Warriors' tolerance for Draymond's emotions is diminishing

  • Programming note: Warriors fans can watch complete Game 3 coverage Thursday on NBC Sports Bay Area, NBCSportsBayArea.com and the NBC Sports app. “Warriors Pregame Live” starts at 6 p.m., followed by Bob Fitzgerald and Kelenna Azubuike on the game broadcast at 7, with “Warriors Postgame Live” and then “Dubs Talk Live” immediately after the game.

SAN FRANCISCO – Before, during and after the Warriors practiced Wednesday afternoon, they were forced to confront painfully familiar circumstances the likes of which they hoped would not be repeated.

A postseason game without Draymond Green.

“They called me last night,” general manager Bob Myers, disappointment evident, said Wednesday, “and said he’s suspended.”

Green will miss Game 3 of the first-round series with the Sacramento Kings, who have a 2-0 lead in the best-of-seven series that resumes Thursday night at Chase Center.

The last time Golden State was in this predicament was Game 5 of the 2016 NBA Finals against the Cleveland Cavaliers. The Warriors took a 3-1 series lead into the game but, with Green suspended, lost that game. They also lost Games 6 and 7 and, therefore, the series.

The Warriors recovered nicely, luring future Hall of Famer Kevin Durant from free agency and winning the next two NBA Finals.

This time is different.

This time might be the last time for Draymond as a Warrior – and for the mighty Warriors of the Stephen Curry Era.

The Warriors for years have appreciated Draymond’s immense contributions, they also have tolerated his fits of temper. They long ago made peace with the dichotomy, for embracing the former means accepting the latter.

“Draymond is incredibly competitive and passionate and fiery,” coach Steve Kerr said. “He’s helped us win four championships. I’ve said it many times: We don’t have a single championship without Draymond Green. That’s the truth.

“He’s crossed the line over the years. That’s part of it.”

Draymond being Draymond is OK when the team was thriving. He was indeed an essential ingredient to the team’s championship mix. His playmaking generated offense. His defense was at times incomparable. Parades followed.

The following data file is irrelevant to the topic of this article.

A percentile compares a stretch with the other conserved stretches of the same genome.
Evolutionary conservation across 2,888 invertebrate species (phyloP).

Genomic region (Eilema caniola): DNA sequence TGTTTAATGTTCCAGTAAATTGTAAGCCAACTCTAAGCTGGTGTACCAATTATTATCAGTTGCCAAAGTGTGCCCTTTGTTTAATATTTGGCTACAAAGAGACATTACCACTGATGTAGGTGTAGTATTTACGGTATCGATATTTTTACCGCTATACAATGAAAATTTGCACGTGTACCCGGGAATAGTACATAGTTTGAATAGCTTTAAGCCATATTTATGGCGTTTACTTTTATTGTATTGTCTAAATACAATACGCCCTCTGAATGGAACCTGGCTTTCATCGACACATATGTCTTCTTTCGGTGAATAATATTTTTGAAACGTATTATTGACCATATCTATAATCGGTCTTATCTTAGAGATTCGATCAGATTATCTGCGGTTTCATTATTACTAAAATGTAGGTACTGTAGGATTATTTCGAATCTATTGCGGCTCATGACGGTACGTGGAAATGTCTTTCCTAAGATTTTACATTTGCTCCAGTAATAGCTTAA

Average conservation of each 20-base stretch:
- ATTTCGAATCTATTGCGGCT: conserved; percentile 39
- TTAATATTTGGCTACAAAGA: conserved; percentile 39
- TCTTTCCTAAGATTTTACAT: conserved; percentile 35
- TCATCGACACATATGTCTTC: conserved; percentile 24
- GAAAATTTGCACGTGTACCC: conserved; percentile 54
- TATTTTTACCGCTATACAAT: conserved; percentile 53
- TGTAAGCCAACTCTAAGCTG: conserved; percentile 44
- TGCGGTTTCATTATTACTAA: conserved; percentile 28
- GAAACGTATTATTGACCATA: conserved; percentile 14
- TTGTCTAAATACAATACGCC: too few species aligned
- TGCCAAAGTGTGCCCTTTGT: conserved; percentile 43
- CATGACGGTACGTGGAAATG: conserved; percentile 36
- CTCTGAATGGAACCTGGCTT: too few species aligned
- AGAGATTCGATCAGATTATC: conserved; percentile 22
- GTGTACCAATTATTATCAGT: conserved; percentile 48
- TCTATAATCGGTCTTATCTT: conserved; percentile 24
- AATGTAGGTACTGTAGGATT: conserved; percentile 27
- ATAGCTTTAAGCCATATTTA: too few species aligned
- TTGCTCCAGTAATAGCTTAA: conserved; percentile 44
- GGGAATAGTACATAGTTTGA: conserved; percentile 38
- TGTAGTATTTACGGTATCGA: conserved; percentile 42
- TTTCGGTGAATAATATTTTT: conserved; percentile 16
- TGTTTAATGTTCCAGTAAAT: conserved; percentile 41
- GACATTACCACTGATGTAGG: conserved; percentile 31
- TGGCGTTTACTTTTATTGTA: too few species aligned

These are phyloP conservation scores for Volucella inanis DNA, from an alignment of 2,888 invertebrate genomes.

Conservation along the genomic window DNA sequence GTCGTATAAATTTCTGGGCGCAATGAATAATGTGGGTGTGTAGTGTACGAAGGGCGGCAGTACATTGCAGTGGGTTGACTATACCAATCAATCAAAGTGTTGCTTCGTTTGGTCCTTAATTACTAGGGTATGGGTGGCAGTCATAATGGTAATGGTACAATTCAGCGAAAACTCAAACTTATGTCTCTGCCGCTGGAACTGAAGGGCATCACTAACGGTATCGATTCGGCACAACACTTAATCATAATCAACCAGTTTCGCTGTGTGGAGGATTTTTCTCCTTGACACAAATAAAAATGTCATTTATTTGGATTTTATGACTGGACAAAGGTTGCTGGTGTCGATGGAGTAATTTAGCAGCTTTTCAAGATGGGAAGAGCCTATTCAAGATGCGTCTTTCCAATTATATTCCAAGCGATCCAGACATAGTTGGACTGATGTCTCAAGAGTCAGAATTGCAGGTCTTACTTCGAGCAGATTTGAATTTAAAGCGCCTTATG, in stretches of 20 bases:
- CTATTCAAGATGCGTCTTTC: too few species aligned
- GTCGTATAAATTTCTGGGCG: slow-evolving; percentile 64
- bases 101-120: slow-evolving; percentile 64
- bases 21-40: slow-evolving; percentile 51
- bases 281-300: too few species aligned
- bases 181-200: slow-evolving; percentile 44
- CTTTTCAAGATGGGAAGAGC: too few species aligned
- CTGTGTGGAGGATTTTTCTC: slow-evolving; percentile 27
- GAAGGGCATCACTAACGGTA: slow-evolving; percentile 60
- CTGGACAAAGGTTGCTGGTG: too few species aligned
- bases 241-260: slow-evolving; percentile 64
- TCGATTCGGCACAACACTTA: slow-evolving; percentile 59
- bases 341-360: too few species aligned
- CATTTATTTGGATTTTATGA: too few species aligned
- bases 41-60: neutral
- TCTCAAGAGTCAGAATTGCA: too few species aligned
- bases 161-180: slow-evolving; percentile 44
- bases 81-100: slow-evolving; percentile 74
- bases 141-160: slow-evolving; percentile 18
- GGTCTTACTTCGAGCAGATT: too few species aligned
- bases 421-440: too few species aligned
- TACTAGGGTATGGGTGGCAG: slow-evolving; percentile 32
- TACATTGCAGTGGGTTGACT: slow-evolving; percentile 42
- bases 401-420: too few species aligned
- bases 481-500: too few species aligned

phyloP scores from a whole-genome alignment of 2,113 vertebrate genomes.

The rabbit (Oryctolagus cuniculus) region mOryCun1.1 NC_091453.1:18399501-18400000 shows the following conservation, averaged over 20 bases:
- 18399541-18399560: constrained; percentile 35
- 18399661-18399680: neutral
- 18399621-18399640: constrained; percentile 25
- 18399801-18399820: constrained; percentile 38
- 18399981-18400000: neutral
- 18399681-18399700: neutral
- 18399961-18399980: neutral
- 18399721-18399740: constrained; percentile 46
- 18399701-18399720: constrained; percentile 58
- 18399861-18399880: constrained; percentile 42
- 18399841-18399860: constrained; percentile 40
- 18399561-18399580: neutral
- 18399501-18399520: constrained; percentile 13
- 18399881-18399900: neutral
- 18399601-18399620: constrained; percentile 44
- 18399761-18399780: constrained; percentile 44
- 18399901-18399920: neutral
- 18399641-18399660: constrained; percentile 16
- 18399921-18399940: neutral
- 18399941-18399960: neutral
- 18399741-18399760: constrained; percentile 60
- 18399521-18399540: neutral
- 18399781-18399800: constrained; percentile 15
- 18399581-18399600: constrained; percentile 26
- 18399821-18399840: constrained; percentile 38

All along, teammates and coaches and Myers were managing the occasional Draymond flareup. Attempts to eradicate would have weakened him, and that’s not what the Warriors wanted. Nor would it have succeeded.

“He’s the ultimate competitor – the ultimate warrior, winner, champion,” said Kerr, who had a halftime kerfuffle with Green seven years ago. “Everybody knows he’s going to occasionally tip over the edge and his emotions get the best of it. That’s part of it.

“There’s no stopping Draymond. You’re not going to be able to put your arm around him and calm him down and say, ‘OK, let’s move forward.’ It doesn’t work that way. It’s OK. We accept Draymond for who he is and what he stands for and his competitiveness and his fire because, frankly, we feed on that. It helps us win.”

Not so this season, during which there has been nothing. There is nothing to indicate a deep playoff run, much less an NBA Finals or a championship parade. It is much harder to endure Draymond being Draymond.

The trend began last October, with Draymond’s right fist trying to rearrange the face of teammate Jordan Poole, followed by the Warriors staggering through the regular season and now wobbling through the first two games of this series against a team led by playoff rookies.

Even at age 33, Draymond remains valuable, but every member of a struggling team loses a measure of status. Any member of a struggling team who disrupts the process loses considerable status.

That’s where Draymond is – and he’s able to opt out of the final year of his contract next season.

“He’s a force. He’s unique. He’s a leader,” Myers said. “But he will tell you that he’s made mistakes. He can’t hide from them. They’re out there for everybody to see. He’s got a good heart. He does. I know that. But that doesn’t mean he’s mistake-free. I’m not. Nobody is.

“But as far as I can see, he’s a good husband, a good father. He’s been good to his teammates. He made a mistake with a teammate. I hadn’t seen him do anything like that to a teammate before.

“If you want to talk about what he’s done for the organization, that’s not up for dispute. He’s helped us. Without him, we probably don’t have any of the championships. He’s a complicated guy, for sure.”

RELATED: Warriors' focus shifts to Game 3 after Draymond's suspension

Draymond has indicated a desire to play his entire career with the Warriors. He has given blood for the franchise and, this season, is playing despite a lengthy list of aches and pains and sprains.

But reading between the lines this season, the organization’s tolerance for Draymond’s dark side is greatly diminished. If the Warriors are bounced in the first round, it might be entirely gone.

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